Who moved the data? Transforming data into information

Useful data is everywhere these days: in the accounting office, sales department, lab, classroom, stock market, medical records office. In fact, it would be hard to find a department or business that does not have its cup running over with data.

Of course, the key to transforming data into information lies in the ways that the data is used. Collecting it and letting it lie around might produce a sensation of busy-ness, but will not provide useful process information. Examining data for trends, alerts, or dramatic changes offers an opportunity for heading off disaster—but only if it is readily accessible and timely, and if it is really used.

Charting offers the most reliable way to interpret and analyze data in order to derive information from it. But one barrier to charting may be the fact that the software or database where the data is stored is not capable of creating charts, so that data must be moved to a quality charting program.

In this day and age, of course, importing data is a commonplace process. One routinely copies and pastes from word processing documents or spreadsheets, for example, in order to create a PowerPoint presentation or a new document. But importing data—especially in large amounts—to a quality charting software that can create useful, sophisticated charts may involve several steps that must be remembered each time the import is undertaken.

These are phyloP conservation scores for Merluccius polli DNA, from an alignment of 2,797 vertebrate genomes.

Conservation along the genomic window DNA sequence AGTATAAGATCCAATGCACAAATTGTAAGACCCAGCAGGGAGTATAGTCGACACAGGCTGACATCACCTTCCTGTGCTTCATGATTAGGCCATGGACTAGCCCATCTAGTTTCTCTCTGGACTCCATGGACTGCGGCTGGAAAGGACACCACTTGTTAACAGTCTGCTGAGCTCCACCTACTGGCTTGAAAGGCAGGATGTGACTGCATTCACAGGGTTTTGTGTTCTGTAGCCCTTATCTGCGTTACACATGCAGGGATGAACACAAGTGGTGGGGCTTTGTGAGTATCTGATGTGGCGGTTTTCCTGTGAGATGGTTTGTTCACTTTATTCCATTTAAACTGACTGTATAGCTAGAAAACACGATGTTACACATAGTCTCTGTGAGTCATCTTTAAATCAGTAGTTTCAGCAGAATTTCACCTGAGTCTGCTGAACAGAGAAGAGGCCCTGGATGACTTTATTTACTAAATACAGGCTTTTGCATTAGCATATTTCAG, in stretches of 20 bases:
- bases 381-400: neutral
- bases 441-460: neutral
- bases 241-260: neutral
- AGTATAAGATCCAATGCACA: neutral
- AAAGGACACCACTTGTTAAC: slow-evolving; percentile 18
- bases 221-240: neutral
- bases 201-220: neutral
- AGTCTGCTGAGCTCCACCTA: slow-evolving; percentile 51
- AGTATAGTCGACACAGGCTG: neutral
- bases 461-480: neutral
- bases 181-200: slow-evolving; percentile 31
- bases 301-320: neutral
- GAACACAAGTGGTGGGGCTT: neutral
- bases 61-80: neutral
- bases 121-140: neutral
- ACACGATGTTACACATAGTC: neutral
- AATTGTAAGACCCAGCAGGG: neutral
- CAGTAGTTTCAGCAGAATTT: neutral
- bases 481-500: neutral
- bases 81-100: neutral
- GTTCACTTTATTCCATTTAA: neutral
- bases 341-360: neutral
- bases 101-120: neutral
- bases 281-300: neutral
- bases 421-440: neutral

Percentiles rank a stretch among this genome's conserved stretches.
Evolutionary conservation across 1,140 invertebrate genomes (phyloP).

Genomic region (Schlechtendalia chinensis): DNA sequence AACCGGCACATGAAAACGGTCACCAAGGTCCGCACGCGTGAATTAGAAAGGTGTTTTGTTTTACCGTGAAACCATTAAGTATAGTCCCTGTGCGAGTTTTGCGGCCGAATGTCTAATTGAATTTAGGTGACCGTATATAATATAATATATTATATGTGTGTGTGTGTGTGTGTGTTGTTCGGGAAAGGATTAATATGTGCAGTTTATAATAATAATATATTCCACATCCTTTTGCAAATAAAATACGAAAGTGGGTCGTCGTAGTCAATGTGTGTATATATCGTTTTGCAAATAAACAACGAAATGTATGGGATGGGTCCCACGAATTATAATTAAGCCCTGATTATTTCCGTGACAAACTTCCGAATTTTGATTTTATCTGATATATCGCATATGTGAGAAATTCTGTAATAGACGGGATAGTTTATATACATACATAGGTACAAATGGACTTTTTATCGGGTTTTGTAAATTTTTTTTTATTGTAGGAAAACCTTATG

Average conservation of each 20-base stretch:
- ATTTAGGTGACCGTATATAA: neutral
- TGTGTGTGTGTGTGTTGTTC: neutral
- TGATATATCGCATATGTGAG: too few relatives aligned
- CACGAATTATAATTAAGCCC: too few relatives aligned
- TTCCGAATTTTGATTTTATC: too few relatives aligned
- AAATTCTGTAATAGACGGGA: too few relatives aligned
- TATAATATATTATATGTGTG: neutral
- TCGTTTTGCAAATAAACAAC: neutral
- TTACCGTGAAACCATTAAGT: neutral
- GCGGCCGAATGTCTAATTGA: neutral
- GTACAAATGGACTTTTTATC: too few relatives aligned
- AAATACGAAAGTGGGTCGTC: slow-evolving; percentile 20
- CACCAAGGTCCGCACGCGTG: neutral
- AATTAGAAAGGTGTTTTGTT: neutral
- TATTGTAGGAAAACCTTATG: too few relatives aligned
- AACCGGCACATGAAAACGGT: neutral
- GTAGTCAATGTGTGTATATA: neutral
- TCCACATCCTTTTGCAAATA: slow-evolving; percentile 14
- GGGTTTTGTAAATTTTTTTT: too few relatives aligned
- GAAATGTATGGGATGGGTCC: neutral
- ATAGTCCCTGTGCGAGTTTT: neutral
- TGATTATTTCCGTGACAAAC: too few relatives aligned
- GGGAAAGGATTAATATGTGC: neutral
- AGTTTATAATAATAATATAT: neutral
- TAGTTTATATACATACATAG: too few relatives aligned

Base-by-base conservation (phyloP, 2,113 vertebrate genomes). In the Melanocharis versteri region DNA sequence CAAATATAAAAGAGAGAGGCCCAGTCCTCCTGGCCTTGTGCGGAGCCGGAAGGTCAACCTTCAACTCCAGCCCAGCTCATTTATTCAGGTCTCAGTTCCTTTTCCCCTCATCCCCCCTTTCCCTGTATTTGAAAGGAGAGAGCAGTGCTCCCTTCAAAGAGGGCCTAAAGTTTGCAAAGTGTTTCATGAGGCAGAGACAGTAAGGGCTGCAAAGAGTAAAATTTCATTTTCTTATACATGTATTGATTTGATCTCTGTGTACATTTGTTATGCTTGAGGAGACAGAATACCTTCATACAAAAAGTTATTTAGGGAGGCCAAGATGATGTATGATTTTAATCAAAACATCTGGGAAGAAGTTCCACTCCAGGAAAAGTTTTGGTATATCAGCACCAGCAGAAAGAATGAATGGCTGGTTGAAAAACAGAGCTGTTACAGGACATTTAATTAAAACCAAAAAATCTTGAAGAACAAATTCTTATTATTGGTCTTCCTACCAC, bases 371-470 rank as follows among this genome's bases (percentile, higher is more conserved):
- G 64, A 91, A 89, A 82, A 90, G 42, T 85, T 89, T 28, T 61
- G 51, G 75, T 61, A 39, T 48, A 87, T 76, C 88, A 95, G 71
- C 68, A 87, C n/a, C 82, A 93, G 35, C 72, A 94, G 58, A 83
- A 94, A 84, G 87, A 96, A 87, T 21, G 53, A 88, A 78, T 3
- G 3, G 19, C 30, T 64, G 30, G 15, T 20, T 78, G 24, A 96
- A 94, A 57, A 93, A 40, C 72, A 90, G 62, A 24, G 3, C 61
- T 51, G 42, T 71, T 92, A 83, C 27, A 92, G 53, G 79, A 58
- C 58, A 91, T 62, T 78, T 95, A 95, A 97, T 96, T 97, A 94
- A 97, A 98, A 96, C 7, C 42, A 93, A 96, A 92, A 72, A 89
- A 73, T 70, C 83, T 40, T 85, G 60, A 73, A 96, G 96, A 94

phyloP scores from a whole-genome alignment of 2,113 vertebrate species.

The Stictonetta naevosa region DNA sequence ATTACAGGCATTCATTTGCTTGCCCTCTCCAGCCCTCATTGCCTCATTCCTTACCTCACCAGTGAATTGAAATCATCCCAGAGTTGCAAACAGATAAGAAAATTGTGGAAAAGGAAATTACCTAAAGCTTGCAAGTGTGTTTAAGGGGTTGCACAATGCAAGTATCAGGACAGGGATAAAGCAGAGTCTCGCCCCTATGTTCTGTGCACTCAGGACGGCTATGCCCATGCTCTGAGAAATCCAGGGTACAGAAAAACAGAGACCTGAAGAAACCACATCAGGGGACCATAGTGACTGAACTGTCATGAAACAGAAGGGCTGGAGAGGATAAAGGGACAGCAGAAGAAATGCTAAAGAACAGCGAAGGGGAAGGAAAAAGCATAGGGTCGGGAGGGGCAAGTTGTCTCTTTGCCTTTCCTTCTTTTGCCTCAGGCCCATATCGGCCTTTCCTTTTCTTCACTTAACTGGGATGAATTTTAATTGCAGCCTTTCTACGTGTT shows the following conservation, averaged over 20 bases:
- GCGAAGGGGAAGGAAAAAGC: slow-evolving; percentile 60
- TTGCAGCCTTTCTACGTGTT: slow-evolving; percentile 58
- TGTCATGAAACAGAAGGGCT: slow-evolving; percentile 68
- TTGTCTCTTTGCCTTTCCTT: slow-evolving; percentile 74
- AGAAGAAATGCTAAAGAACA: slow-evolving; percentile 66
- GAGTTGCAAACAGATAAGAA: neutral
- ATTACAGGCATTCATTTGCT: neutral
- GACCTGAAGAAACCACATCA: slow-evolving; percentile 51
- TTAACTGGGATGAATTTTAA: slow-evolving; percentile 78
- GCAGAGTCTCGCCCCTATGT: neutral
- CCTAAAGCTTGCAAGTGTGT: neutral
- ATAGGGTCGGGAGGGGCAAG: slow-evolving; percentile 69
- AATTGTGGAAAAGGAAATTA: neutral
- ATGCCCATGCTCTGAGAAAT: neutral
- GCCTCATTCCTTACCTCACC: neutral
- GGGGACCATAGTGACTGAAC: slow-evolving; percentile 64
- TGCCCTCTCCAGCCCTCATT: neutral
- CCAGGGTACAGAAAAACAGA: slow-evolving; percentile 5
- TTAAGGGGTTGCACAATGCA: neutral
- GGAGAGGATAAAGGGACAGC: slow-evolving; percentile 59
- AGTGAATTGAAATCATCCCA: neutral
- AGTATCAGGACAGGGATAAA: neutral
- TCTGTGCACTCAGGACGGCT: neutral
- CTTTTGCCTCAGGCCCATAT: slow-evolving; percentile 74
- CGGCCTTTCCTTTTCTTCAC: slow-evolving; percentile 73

Unfortunately the import option is not only a cumbersome process, but it can create some potential limitations and risks in rendering the data truly useful. Among these are:

  • Obsolete data: Since the minute a copy of original data is exported, the original may change or grow, so the copy no longer reflects the current situation. The dilemma lies in the fact that the original program cannot create the needed charts easily, and the program into which data is imported relies only on the original data set, not updated records.
  • Repetitive work: Even automated work must be repeated for each new assessment. And of course every step in a process offers an opportunity for something to go wrong.
  • Lack of flexibility: After the export-import process has been completed and you finally find yourself with a terrific chart, someone may want to look at the data in a different way—monthly, for example, rather than weekly data—and you must begin the process again.

PQ Systems has focused on ways to make data useful without moving it around in the way described. Since data is often stored in robust spreadsheet programs or databases, PQ’s development team focused on ways to access this data, assure that it is up to date, and create flexibility in using it in a variety of formats.

Originally published in the December 2007 edition of Quality eLine, our free monthly newletter.

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